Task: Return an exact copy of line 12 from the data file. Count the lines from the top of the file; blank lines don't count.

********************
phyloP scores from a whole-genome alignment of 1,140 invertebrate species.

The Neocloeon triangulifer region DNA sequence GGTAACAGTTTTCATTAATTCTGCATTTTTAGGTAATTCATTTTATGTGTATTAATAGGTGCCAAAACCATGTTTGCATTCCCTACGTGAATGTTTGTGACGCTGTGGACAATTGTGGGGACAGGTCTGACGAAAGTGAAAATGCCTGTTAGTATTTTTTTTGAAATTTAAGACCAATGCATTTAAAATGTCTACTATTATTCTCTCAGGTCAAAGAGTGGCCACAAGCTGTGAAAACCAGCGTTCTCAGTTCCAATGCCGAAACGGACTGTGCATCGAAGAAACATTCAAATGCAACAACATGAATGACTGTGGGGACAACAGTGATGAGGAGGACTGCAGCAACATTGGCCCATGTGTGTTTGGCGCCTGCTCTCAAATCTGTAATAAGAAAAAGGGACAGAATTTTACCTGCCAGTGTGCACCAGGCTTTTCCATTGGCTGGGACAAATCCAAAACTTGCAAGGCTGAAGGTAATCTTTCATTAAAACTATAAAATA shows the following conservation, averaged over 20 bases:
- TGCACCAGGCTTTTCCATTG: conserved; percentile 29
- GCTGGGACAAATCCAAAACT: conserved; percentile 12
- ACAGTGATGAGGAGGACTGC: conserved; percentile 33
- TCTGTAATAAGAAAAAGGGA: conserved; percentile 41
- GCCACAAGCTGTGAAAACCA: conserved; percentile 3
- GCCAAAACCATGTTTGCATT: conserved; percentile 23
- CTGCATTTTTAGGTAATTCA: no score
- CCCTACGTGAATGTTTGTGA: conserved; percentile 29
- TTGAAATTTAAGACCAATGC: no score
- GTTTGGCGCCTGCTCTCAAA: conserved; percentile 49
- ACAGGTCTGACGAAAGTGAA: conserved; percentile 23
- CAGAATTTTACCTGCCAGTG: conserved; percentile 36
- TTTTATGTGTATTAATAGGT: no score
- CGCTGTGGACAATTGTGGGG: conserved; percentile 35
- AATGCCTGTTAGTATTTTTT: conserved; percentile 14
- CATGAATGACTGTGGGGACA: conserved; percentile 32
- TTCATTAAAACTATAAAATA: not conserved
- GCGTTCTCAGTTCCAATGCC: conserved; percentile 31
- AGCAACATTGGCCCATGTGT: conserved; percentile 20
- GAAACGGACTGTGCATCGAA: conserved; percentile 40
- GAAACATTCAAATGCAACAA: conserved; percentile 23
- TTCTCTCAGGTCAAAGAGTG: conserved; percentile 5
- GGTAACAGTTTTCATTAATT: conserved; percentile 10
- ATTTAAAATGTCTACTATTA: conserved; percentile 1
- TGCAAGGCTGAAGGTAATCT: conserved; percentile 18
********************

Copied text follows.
- GTTTGGCGCCTGCTCTCAAA: conserved; percentile 49